Sting, by Raymond Huber

“Come to your question, Ziggy,” Zenova said.
I swallowed hard and tried not to sound so nervous. “Why do they call me Oddbee?”
The Queen paused for a moment, then said, “There are thousands of different bees in the world. It’s time you met some of them.”

Ziggy is different from the other bees. He likes to explore and to try different things, rather than sticking to one job like the others. But Ziggy doesn’t understand why his hivemates are so mean to him. They don’t like him at all. He really is the Oddbee out. When he leaves the hive to find out why he is different, he discovers that differences can sometimes be an advantage.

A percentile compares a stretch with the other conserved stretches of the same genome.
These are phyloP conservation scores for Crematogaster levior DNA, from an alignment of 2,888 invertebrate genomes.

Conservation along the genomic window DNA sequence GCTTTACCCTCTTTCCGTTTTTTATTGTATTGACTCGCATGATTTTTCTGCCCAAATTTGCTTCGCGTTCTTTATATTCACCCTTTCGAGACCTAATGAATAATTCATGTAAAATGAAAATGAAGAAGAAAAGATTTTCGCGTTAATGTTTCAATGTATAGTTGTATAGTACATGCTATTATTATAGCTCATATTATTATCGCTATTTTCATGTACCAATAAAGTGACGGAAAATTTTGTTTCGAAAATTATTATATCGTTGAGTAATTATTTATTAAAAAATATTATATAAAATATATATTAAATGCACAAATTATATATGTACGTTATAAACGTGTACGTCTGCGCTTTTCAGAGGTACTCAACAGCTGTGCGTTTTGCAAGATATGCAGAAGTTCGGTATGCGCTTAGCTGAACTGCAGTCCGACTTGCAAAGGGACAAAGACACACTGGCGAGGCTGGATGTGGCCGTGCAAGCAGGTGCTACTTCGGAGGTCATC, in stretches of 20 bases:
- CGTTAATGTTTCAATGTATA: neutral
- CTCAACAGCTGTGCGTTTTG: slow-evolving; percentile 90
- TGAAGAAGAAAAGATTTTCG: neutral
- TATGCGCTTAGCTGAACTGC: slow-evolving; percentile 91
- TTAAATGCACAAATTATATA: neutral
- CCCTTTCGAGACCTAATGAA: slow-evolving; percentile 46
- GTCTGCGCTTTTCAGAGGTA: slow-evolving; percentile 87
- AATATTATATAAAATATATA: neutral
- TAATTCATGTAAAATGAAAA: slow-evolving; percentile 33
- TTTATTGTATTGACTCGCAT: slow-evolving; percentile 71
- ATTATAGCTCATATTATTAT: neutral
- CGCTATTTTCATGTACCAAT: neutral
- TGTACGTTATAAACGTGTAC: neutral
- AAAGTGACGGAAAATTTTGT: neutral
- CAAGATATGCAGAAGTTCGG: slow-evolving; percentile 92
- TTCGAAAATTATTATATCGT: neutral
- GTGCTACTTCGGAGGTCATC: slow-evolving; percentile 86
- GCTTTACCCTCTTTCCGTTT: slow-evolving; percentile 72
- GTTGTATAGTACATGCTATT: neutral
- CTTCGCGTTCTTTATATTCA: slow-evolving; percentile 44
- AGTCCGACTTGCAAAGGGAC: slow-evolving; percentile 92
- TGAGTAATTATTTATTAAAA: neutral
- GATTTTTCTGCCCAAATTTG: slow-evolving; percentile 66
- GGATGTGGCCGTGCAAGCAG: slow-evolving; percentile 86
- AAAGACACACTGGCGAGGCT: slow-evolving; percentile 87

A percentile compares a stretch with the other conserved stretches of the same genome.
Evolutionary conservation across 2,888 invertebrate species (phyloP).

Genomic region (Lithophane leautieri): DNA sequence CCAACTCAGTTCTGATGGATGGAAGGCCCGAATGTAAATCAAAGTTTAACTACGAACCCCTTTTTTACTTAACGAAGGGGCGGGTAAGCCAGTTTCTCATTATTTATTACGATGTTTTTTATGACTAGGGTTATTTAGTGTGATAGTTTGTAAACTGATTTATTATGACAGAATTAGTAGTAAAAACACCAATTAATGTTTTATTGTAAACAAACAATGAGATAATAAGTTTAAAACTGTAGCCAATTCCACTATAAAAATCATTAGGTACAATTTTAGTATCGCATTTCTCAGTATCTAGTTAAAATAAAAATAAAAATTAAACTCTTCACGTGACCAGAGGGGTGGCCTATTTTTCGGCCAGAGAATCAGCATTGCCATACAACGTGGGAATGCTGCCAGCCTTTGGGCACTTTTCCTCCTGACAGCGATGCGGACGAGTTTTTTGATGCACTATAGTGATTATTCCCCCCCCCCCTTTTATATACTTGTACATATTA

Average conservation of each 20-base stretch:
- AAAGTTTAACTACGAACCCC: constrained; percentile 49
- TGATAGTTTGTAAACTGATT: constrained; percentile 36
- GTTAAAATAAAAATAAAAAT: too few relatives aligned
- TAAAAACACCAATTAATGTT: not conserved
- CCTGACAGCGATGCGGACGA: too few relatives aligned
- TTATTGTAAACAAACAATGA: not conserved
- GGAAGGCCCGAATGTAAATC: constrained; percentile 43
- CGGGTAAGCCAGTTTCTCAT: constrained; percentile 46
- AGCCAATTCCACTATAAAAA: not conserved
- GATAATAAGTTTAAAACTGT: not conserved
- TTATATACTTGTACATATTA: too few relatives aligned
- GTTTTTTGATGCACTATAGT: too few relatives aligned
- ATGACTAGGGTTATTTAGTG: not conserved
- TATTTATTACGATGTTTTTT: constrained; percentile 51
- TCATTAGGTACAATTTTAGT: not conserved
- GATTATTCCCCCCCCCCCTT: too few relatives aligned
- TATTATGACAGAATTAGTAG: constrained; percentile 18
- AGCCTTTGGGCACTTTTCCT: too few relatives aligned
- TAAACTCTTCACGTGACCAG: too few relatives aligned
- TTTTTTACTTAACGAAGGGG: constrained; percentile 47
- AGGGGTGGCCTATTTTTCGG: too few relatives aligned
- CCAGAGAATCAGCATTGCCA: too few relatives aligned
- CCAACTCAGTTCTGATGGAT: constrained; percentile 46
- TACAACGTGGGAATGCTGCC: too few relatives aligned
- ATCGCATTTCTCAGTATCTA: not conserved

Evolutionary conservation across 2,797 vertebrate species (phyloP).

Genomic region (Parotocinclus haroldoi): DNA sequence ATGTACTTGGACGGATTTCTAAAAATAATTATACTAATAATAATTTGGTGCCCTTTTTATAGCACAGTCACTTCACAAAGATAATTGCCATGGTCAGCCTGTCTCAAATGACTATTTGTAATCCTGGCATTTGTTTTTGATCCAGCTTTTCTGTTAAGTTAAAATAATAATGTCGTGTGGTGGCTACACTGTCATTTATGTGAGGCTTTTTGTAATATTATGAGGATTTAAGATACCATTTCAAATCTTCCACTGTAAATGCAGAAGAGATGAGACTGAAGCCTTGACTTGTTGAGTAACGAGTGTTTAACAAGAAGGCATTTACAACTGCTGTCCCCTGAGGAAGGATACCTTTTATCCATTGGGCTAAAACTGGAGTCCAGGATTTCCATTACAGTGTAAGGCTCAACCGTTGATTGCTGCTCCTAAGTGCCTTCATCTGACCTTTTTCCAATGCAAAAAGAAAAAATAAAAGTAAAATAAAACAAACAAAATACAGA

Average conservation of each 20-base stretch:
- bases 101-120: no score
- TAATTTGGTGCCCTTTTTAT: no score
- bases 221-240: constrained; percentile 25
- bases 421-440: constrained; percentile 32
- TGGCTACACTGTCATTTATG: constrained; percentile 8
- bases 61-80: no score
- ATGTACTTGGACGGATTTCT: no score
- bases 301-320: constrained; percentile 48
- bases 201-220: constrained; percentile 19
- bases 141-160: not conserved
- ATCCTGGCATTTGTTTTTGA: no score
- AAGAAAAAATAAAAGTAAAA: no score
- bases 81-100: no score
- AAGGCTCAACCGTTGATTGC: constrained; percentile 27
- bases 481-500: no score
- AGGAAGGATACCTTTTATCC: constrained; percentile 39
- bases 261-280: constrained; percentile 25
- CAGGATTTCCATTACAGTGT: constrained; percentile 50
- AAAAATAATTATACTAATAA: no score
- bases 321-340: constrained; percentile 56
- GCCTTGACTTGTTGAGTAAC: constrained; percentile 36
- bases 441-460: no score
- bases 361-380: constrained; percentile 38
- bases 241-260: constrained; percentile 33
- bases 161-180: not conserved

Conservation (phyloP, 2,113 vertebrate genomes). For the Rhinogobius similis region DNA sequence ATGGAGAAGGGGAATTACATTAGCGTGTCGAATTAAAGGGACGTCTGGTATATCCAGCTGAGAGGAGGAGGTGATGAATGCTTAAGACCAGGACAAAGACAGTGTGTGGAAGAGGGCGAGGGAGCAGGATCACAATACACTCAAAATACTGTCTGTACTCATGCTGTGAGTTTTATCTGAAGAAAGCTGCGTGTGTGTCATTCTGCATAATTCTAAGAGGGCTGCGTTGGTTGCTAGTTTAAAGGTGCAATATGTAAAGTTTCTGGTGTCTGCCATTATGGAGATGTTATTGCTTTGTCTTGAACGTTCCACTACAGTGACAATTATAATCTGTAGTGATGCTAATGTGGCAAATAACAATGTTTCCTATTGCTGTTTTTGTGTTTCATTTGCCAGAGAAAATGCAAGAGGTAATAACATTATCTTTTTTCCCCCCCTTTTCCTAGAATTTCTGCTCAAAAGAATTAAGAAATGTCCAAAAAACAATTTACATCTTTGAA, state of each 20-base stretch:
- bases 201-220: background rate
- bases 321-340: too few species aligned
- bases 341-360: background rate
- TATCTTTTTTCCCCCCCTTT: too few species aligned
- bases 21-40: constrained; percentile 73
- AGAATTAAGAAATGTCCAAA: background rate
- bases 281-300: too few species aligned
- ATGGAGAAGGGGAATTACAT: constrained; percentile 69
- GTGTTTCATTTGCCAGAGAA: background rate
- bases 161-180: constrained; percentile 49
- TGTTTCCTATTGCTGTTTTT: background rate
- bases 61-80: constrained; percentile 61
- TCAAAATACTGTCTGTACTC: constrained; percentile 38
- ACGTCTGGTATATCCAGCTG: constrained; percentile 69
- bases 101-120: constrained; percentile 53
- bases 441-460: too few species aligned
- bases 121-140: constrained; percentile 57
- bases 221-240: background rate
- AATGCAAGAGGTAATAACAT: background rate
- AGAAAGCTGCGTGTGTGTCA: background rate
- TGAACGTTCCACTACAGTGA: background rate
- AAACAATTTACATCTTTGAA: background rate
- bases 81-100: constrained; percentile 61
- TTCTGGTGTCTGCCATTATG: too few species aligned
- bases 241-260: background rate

Sting is an action packed bee’s-eye view of the world, told from Ziggy’s first person (first bee?) perspective. As well as exploring life inside a bee hive, it also explores the issues of using bees for sniffing explosives and of the worldwide disappearance of bees. Mostly, though, it is an absorbing tale of mystery and action, as Ziggy has adventures, makes new friends, and finds a family.


Sting, by Raymond Huber
Walker Books, 2009

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